Northern winters are the perfect torture test for any vehicle, especially hybrid cars, which have both electric and conventional gas engines.

In hybrids, the idea is when the gas engine runs, it charges the batteries and when the batteries are powering the car, it doesn't use any gas.

Vanessa Baron of Yellowknife loves her 2008 Prius. She recalls a cold-weather test she put it through two winters ago.

"I wanted to see what my car would do if I didn't plug it in.

"I tried -35, didn't plug it in, it started just fine. Minus 40, didn't plug it in, it started with a bit of hesitation, but it did start. And then -45, didn't plug it in, it wouldn't start."

She says in summer she gets 850 kilometres on a $50 fill-up.

"But in the winter that knocks down to about 400 kilometres, so it's about half, or less even."

A couple of other lessons Baron has for northerners thinking of buying a hybrid: count on it taking a half hour to warm up in winter as the heater doesn't blow quite as much warmth as she would like, and repairs can be a lot more expensive.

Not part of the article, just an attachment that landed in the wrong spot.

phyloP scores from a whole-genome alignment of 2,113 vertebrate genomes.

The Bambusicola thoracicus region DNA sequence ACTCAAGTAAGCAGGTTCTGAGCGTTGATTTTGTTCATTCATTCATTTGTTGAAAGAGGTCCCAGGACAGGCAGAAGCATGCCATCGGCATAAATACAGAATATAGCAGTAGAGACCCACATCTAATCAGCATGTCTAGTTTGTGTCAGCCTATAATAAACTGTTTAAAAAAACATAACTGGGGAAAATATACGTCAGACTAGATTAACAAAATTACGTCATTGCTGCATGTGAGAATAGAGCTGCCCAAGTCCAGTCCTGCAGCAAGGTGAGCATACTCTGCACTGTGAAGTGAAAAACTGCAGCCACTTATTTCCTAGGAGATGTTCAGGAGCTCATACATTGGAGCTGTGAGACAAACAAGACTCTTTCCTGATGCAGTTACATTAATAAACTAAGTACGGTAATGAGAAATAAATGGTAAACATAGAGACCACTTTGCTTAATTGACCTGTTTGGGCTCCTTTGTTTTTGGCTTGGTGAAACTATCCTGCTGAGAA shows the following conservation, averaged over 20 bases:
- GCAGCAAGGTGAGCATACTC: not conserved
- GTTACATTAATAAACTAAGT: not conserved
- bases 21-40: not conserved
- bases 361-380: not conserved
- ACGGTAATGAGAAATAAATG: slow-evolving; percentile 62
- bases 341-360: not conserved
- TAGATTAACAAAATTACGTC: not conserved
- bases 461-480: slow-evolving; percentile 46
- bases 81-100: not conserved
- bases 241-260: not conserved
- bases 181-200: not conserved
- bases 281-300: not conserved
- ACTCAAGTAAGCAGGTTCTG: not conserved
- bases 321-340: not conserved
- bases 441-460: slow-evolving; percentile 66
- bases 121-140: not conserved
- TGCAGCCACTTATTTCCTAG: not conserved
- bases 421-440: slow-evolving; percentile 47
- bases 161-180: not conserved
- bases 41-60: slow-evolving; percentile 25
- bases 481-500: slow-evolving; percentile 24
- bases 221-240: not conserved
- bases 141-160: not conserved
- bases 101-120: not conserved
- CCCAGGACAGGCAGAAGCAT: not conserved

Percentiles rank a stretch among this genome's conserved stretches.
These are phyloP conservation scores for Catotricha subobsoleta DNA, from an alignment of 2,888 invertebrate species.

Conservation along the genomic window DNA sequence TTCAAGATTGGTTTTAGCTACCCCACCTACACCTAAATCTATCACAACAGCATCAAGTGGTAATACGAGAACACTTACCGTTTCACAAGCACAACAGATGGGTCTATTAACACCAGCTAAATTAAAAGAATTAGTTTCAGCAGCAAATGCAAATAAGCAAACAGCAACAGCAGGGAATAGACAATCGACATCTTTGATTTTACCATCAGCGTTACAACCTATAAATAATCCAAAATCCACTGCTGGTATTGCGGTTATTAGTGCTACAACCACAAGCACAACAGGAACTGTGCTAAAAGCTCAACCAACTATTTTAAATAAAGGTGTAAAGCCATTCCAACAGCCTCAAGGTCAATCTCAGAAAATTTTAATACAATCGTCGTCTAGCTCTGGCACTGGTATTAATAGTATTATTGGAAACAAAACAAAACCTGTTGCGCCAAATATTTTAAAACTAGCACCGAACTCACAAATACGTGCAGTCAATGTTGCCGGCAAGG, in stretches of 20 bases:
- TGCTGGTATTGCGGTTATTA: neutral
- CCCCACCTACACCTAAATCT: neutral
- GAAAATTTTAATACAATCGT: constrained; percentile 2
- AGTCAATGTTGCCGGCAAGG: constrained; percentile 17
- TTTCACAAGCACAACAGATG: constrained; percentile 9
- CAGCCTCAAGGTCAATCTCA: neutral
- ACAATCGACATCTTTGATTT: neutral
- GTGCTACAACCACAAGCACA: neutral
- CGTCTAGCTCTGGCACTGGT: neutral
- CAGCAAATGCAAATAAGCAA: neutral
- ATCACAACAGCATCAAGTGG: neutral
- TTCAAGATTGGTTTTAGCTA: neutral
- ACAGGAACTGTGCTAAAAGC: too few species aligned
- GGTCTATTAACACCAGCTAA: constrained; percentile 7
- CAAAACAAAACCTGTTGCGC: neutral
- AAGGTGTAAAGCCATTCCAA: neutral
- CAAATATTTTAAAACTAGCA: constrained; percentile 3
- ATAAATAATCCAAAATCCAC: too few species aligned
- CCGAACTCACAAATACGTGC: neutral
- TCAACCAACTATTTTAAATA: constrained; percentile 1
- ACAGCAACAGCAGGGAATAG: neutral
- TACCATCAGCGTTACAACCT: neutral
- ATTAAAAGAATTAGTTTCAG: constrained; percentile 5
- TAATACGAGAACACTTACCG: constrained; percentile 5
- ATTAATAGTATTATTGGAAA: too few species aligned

"If something goes wrong with the batteries in this car and I'm not under an extended warranty, I know for a fact that this car would be going to a junk yard," she said.

Baron said she has heard getting major repairs like that can cost anywhere from $6,000 to $10,000.

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Yellowknife Fire Chief Darcy Hernblad says the fuel savings make the department's hybrid vehicle far superior to the conventional utility vehicle it replaced. They keep it inside when the temperature falls below -30 C. (CBC)

The City of Yellowknife has a couple of hybrid vehicles. The Ford Escape it's had for three winters has been a disappointment — mileage has been a lot lower than expected and it needs to be plugged in to start in winter.

But the fire department is pleased with the Prius it's had since 2009.

"We had a few little hiccups at first but once we straightened them out it's worked great for us," said Fire Chief Darcy Hernblad.

He said the fuel savings make the hybrid far superior to the conventional utility vehicle it replaced. He said they keep it indoors when the temperature falls below -30 C and it runs like any other vehicle.

Would he recommend it to a neighbour?

"If you can put up with the smaller size, I would absolutely recommend it."